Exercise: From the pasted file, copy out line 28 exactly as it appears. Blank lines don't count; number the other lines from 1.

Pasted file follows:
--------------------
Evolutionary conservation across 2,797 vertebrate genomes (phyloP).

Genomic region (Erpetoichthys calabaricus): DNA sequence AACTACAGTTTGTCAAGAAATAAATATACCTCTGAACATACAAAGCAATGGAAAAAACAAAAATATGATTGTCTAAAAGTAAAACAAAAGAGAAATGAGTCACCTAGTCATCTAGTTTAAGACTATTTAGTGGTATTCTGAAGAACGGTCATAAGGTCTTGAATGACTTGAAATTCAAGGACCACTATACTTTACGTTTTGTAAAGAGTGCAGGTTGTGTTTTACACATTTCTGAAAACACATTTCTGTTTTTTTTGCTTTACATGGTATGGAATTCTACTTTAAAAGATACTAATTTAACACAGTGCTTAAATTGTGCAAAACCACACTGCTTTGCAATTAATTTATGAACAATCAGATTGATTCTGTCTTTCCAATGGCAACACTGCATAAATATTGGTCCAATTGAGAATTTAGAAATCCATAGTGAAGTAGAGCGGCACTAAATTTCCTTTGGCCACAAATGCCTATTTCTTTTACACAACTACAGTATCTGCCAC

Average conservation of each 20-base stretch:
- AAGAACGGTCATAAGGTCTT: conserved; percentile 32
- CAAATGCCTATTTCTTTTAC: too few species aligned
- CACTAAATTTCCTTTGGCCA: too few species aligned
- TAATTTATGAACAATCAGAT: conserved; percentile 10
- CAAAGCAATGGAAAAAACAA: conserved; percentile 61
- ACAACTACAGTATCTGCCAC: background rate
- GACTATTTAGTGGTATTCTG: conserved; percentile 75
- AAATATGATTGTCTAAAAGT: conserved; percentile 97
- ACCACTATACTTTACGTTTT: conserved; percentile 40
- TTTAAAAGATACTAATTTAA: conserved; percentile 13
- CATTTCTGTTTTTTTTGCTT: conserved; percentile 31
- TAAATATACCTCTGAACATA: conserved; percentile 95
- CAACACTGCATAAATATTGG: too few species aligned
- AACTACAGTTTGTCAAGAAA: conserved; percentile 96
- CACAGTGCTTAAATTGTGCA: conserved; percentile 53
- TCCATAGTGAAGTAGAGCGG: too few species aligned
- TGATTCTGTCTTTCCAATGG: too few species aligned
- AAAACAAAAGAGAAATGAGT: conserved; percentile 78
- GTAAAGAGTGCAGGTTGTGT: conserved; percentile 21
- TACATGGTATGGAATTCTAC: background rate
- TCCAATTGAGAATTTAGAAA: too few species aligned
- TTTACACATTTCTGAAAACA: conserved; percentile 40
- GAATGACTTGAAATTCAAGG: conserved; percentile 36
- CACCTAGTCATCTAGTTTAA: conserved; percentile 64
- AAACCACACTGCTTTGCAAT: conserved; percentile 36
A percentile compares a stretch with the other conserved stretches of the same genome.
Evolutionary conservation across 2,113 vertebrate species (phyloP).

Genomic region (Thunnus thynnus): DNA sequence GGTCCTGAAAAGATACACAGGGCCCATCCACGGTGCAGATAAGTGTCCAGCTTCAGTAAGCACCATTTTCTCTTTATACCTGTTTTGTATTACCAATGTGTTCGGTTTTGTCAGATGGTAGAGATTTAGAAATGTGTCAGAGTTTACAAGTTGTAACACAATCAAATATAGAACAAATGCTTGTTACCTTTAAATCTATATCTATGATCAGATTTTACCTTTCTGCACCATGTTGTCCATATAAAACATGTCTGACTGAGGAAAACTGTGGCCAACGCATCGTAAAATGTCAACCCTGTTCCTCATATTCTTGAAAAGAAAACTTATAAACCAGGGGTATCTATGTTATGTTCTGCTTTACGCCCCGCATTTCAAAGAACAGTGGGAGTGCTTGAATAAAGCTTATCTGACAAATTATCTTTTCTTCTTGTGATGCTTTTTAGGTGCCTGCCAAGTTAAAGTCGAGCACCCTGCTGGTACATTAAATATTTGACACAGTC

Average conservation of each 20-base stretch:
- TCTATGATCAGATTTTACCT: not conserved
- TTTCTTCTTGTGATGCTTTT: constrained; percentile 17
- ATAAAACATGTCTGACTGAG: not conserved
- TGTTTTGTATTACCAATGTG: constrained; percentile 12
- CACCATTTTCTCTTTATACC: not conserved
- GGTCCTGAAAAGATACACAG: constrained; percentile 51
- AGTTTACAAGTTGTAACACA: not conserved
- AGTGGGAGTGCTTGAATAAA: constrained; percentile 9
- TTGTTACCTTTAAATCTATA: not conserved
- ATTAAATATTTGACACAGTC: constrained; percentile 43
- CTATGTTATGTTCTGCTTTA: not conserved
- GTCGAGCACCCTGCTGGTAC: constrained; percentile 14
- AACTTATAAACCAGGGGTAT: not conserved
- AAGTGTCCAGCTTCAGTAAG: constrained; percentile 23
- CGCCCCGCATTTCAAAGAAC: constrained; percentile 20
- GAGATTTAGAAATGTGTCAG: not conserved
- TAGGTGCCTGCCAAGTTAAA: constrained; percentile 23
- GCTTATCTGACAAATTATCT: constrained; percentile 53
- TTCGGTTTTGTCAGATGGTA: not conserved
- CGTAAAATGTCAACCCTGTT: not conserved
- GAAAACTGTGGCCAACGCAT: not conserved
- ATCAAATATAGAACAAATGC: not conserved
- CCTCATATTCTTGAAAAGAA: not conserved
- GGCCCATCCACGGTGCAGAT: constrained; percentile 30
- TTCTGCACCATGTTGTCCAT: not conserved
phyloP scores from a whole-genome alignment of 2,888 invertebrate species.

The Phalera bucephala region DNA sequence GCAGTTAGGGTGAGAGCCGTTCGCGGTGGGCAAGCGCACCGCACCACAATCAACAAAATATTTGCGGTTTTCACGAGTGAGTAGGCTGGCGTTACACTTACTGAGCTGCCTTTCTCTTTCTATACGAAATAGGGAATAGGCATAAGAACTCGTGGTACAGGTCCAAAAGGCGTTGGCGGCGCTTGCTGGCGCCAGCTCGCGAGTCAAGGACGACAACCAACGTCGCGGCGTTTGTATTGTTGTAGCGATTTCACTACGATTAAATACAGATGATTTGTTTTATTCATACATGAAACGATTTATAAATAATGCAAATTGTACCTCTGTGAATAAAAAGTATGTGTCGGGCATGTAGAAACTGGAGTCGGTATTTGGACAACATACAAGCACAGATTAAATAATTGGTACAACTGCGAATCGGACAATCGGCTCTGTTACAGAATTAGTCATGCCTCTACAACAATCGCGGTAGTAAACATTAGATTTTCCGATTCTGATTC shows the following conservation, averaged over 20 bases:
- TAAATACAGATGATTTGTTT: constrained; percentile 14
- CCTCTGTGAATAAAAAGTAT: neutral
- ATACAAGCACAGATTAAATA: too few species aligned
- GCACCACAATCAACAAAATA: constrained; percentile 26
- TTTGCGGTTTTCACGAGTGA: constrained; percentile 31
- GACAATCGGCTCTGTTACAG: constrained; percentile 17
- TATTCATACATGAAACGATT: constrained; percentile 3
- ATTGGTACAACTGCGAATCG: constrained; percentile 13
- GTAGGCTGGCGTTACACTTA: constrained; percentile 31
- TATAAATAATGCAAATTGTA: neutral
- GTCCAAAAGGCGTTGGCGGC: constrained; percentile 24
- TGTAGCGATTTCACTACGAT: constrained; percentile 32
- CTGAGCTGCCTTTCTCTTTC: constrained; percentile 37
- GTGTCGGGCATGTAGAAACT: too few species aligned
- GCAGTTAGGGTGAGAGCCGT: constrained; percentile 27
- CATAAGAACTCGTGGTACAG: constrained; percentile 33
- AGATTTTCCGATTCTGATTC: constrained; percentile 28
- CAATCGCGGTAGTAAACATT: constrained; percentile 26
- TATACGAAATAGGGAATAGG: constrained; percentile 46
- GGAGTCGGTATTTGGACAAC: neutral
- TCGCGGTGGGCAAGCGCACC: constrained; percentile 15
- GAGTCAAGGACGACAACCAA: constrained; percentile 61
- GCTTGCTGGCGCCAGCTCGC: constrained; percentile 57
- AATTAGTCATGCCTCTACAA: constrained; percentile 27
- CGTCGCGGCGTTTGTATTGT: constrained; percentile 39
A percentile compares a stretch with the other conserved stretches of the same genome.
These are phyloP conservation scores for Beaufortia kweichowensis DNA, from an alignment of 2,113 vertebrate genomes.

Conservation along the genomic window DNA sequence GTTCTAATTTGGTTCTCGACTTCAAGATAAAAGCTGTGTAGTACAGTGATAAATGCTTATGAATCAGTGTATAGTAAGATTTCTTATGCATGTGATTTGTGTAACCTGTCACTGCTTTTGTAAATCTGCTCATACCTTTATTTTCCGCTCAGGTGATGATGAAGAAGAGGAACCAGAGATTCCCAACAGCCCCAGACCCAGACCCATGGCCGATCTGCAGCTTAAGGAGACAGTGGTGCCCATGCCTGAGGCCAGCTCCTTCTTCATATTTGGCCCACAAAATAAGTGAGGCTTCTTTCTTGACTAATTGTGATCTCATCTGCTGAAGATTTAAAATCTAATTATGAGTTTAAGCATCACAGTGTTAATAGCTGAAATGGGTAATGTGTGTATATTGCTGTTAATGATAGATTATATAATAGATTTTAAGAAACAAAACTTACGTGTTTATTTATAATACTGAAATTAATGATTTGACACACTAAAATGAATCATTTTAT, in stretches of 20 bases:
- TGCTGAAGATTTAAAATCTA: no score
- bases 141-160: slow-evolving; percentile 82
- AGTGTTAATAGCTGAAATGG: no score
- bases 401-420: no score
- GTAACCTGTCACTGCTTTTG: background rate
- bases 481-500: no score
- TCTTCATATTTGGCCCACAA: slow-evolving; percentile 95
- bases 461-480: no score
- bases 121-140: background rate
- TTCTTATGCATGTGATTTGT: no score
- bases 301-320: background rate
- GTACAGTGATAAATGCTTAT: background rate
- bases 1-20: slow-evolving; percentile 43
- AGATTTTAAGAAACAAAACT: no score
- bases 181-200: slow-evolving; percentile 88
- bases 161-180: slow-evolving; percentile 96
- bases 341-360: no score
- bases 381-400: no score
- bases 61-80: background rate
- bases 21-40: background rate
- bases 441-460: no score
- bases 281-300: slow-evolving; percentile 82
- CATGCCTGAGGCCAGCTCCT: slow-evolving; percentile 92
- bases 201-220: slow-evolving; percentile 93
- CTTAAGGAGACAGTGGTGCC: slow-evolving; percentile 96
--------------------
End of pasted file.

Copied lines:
- AAACCACACTGCTTTGCAAT: conserved; percentile 36